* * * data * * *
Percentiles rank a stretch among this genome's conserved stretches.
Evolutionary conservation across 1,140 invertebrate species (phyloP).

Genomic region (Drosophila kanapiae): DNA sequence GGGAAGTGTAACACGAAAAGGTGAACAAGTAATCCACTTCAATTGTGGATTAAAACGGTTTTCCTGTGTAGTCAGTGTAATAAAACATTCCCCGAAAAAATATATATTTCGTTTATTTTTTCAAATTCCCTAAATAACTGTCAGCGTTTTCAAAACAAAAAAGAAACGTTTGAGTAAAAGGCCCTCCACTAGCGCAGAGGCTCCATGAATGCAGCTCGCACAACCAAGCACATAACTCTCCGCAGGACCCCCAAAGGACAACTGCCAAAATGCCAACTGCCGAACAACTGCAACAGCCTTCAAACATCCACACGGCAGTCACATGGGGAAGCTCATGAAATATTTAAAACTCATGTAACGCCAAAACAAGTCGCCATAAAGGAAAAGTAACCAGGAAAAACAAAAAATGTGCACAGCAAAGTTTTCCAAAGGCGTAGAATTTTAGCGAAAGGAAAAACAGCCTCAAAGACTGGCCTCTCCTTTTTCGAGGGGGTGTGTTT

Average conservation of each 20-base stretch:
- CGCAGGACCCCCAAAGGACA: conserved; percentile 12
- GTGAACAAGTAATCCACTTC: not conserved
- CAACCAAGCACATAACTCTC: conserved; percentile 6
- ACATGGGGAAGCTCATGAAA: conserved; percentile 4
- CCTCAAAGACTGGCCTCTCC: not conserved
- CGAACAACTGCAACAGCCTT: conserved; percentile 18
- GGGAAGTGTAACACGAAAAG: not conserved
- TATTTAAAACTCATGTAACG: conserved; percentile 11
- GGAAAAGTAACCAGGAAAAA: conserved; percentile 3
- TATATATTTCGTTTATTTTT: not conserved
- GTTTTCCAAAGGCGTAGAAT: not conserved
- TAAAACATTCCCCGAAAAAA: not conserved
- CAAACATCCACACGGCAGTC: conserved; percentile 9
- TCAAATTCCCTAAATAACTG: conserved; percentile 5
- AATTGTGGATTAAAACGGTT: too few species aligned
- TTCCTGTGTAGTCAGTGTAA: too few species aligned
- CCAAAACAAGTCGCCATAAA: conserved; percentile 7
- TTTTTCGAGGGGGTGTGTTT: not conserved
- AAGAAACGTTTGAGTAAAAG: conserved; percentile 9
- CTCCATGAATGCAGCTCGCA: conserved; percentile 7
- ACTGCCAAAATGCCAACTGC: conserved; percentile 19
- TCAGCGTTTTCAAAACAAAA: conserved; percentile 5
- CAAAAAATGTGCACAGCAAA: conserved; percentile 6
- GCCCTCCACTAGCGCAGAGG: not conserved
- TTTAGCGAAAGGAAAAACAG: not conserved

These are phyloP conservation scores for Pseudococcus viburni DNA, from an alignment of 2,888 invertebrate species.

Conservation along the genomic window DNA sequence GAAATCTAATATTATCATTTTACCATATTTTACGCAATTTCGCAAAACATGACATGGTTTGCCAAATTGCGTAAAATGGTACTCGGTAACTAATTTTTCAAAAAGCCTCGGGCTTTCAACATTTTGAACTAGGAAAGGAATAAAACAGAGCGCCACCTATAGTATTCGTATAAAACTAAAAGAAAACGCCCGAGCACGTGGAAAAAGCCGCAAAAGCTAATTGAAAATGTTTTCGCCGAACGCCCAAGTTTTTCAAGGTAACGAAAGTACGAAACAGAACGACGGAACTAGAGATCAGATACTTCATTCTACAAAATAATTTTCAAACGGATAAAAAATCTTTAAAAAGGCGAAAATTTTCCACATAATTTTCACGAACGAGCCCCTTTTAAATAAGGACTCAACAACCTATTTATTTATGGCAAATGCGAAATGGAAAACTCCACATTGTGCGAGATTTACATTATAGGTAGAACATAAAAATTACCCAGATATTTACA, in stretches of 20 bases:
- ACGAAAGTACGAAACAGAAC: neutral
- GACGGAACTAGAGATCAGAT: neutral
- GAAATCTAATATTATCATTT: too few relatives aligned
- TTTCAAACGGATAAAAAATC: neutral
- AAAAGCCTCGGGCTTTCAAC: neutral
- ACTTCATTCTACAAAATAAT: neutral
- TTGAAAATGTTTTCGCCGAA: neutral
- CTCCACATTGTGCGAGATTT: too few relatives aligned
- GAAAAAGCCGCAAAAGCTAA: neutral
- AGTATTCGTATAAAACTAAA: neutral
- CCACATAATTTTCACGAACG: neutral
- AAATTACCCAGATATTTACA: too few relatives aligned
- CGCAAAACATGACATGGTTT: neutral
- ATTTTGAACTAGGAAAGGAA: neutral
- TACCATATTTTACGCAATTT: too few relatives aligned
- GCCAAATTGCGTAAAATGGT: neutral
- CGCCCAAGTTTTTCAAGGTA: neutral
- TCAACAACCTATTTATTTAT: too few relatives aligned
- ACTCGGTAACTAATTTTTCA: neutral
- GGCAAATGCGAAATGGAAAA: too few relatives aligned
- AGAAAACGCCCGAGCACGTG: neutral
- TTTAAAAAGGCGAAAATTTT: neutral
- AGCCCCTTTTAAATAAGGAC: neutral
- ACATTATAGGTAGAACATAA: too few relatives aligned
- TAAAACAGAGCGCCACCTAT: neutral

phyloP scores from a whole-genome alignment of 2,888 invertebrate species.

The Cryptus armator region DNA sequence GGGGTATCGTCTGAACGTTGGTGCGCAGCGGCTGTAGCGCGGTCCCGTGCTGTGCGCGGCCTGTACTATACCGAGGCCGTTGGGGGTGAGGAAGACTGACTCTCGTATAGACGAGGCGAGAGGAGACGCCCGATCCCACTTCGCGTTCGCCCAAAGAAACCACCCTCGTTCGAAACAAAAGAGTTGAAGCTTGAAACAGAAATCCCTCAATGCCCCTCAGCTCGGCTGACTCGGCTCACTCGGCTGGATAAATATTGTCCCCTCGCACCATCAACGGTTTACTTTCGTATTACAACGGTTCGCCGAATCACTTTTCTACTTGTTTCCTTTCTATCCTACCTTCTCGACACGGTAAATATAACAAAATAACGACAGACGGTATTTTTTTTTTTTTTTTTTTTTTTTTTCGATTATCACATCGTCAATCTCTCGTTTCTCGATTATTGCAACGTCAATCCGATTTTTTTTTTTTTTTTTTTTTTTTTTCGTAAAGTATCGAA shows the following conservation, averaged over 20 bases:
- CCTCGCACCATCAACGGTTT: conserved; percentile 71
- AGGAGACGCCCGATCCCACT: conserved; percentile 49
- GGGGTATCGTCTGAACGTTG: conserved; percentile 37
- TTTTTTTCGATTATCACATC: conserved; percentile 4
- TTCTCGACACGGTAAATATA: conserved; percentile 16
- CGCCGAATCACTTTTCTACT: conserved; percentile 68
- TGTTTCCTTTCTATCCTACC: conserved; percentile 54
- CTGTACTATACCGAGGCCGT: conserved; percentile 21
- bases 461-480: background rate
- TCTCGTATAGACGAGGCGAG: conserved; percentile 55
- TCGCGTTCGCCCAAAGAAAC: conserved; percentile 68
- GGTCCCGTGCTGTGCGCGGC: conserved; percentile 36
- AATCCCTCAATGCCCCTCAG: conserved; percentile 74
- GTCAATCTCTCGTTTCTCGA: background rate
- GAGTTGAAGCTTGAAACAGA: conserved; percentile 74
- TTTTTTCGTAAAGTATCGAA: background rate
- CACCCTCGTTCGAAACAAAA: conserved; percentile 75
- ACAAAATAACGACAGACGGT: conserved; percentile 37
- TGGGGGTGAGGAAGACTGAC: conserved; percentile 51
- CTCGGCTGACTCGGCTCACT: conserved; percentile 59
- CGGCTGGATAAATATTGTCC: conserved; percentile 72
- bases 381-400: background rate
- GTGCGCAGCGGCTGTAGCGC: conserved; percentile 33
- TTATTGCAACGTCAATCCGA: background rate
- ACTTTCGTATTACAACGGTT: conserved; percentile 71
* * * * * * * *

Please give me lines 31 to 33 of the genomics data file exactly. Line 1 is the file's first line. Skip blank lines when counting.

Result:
Conservation along the genomic window DNA sequence GAAATCTAATATTATCATTTTACCATATTTTACGCAATTTCGCAAAACATGACATGGTTTGCCAAATTGCGTAAAATGGTACTCGGTAACTAATTTTTCAAAAAGCCTCGGGCTTTCAACATTTTGAACTAGGAAAGGAATAAAACAGAGCGCCACCTATAGTATTCGTATAAAACTAAAAGAAAACGCCCGAGCACGTGGAAAAAGCCGCAAAAGCTAATTGAAAATGTTTTCGCCGAACGCCCAAGTTTTTCAAGGTAACGAAAGTACGAAACAGAACGACGGAACTAGAGATCAGATACTTCATTCTACAAAATAATTTTCAAACGGATAAAAAATCTTTAAAAAGGCGAAAATTTTCCACATAATTTTCACGAACGAGCCCCTTTTAAATAAGGACTCAACAACCTATTTATTTATGGCAAATGCGAAATGGAAAACTCCACATTGTGCGAGATTTACATTATAGGTAGAACATAAAAATTACCCAGATATTTACA, in stretches of 20 bases:
- ACGAAAGTACGAAACAGAAC: neutral
- GACGGAACTAGAGATCAGAT: neutral